Suggested Ethics Rules for Citizen Journalists

Gary Hill is the Chairman of the Ethics Committee of the Society of Professional Journalists. We asked him about what obligations citizen journalists like Andrew Shelffo have to disclose conflicts of interest. He wrote:

I should state at the outset that I have no independent information about the situation you describe, so rather than respond specifically, I’ll respond generally. Our organization is, of course, the Society of Professional Journalists. In that capacity we encourage journalists to avoid any direct or perceived conflicts of interest whether financial or otherwise. Our obligation should be first and foremost to get the truth to our readers. We think steering free of conflicts is the best path, but also call on journalists to disclose unavoidable conflicts. Disclosure helps readers decide if a writers motives are pure. Our standards are voluntary. Even professional journalists are not subject to any “rules” imposed by our organization. However they may be subject to rules by their employer that fall right in line with what we recommend.

Citizen journalists (bloggers, if you prefer) are subject to even fewer rules or guidelines than professional journalists and we defend their right to have this type of free speech. Still we think it is good practice for them to follow the same voluntary guidelines that are found in the SPJ Code of Ethics. It will only enhance their credibility over time if they avoid conflicts, disclose those conflicts they can’t avoid and clearly spell out what is news, opinion or advertisement.

I think most people expect bloggers to be closer to columnists are editorial writers than they are straight news reporters. They have a point of view and they marshal their facts to support that point of view. I also think people would be dismayed to find out that the opinions expressed were influenced by money.

Here are excerpts from SPJ’s Code of Ethics we found relevant to our current debate with Mr. Shelffo. Journalists are urged to:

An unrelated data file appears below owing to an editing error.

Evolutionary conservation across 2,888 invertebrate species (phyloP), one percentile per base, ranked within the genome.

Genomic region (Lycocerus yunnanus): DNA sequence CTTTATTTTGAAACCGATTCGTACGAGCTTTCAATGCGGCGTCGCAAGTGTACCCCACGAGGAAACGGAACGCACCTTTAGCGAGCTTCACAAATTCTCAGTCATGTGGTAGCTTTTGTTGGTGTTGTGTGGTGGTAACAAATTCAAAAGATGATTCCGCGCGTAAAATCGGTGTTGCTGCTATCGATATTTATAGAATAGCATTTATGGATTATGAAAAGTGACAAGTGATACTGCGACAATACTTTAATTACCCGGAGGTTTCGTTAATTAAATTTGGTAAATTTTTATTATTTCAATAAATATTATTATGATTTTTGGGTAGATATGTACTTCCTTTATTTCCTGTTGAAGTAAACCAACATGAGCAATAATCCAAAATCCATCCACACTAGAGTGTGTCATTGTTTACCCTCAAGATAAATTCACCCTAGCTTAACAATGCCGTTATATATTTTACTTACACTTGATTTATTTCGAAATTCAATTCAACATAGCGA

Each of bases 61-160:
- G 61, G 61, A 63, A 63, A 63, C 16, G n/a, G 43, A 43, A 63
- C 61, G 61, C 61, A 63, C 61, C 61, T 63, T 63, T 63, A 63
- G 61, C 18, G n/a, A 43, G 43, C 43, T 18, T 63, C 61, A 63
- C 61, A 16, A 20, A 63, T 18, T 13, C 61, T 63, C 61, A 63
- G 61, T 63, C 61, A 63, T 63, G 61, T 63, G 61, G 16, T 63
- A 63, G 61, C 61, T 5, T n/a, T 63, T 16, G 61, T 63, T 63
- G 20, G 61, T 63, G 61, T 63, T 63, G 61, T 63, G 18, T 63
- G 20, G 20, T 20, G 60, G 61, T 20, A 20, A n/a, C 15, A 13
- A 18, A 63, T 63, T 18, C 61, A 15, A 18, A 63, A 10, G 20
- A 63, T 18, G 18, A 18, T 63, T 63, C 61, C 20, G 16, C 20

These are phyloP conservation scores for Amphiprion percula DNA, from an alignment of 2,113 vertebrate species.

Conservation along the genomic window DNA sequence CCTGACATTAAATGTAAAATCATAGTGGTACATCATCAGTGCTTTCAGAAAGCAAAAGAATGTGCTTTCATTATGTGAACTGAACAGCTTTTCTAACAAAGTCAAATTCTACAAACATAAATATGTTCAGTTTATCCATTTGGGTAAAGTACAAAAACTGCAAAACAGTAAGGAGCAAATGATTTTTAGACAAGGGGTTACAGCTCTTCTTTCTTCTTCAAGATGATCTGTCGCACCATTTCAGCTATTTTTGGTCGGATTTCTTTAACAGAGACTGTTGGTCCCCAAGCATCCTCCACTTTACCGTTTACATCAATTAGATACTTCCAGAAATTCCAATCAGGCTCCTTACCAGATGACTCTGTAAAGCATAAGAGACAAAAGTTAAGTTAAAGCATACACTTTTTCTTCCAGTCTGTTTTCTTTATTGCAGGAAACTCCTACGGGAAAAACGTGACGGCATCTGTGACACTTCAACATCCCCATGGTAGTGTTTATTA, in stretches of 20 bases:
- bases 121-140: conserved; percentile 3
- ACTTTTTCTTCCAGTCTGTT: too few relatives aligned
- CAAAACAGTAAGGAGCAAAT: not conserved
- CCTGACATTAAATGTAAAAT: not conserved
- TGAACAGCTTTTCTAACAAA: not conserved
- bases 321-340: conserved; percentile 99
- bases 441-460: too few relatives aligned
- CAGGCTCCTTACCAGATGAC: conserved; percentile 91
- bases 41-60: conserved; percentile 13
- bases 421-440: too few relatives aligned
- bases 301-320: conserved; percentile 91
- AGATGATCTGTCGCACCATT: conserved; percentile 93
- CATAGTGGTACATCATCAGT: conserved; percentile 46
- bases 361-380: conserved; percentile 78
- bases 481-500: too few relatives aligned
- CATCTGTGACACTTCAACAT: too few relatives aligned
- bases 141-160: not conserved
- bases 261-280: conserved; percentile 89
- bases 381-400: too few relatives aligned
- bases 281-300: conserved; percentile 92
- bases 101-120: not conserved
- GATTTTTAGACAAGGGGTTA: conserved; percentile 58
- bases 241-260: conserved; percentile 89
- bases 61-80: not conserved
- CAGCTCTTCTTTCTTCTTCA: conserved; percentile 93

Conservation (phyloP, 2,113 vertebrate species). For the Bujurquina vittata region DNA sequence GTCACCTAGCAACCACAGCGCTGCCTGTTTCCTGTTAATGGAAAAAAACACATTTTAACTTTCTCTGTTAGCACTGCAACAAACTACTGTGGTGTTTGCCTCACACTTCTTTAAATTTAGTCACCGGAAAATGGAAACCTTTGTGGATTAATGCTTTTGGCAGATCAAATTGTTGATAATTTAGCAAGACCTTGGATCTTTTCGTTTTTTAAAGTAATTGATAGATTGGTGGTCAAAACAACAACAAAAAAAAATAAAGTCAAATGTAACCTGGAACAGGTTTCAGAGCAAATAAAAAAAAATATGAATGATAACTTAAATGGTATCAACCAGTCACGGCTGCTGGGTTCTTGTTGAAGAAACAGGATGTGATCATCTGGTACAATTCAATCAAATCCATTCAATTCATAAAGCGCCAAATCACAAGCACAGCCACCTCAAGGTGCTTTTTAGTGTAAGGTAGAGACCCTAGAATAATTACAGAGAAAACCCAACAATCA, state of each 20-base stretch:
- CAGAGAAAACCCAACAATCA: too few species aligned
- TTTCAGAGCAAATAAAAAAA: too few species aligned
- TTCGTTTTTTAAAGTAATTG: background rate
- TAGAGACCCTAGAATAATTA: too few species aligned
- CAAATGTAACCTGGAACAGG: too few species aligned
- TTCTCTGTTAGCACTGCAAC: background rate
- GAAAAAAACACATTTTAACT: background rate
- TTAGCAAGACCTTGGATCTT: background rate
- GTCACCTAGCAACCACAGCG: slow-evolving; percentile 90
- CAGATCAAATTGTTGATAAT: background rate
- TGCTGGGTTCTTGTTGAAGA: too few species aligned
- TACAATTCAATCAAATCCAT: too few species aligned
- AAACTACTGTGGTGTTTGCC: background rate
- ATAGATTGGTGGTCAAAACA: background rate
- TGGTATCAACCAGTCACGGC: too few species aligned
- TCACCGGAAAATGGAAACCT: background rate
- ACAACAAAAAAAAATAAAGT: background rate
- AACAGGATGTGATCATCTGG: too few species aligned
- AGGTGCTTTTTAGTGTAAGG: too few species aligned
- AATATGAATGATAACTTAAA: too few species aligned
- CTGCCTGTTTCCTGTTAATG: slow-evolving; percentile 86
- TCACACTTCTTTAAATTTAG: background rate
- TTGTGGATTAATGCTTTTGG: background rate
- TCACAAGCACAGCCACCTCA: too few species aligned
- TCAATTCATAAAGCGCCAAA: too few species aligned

• Distinguish news from advertising and shun hybrids that blur the lines between the two.
  • [B]e free of obligation to any interest other than the public’s right to know.
  • Avoid conflicts of interest, real or perceived.
  • Remain free of associations and activities that may compromise integrity or damage credibility.
  • Refuse gifts, favors, fees, free travel and special treatment, and shun secondary employment, political involvement, public office and service in community organizations if they compromise journalistic integrity.
  • Disclose unavoidable conflicts.
  • Deny favored treatment to advertisers and special interests and resist their pressure to influence news coverage.
  • [Be] accountable to their readers, listeners, viewers and each other.
  • Clarify and explain news coverage and invite dialogue with the public over journalistic conduct.
  • Encourage the public to voice grievances against the news media.

We invite readers to review our dialogue with Mr. Shelffo over his refusal to deny ties to Capital Video, and judge if he is in conformity with SPJ’s recommended ethics.

4 thoughts on “Suggested Ethics Rules for Citizen Journalists

  1. Adam/Jendi –

    What basis do you have to suspect Andrew was or is somehow compensated by Cap Video?

    I do not understand why the question was raised; it may help us to understand why you asked it if you explain why.


  2. Sure, it’s simple. We don’t understand Andrew Shelffo’s motivations for doggedly advocating Capital Video’s arguments when he professes to not want their store in his neighborhood. We are trying to rule out money as a motivation, but Mr. Shelffo is not making this easy.

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